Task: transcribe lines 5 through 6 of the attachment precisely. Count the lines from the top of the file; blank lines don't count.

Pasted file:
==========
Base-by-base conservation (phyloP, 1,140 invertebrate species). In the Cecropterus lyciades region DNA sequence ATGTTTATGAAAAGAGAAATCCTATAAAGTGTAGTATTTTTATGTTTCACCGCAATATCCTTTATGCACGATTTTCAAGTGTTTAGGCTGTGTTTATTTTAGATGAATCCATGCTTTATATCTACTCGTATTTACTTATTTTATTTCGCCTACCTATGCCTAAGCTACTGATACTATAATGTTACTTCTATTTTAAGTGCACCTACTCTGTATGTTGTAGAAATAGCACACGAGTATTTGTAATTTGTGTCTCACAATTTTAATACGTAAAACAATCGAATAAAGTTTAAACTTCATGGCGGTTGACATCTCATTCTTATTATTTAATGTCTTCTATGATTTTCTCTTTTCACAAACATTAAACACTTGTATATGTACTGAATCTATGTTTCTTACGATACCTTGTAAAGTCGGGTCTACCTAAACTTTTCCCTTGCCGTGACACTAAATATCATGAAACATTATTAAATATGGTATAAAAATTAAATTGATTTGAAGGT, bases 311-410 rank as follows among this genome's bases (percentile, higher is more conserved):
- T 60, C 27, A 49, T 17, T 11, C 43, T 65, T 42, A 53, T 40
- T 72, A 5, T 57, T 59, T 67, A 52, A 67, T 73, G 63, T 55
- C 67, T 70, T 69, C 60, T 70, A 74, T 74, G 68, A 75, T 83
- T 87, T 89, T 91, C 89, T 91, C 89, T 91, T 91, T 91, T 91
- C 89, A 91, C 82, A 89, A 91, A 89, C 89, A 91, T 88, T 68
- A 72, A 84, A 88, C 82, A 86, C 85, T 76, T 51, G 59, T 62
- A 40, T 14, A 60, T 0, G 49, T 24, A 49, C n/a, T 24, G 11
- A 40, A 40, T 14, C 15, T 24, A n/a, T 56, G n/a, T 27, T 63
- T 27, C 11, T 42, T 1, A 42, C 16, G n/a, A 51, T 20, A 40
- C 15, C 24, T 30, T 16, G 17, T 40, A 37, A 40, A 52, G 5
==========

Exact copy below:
- T 87, T 89, T 91, C 89, T 91, C 89, T 91, T 91, T 91, T 91
- C 89, A 91, C 82, A 89, A 91, A 89, C 89, A 91, T 88, T 68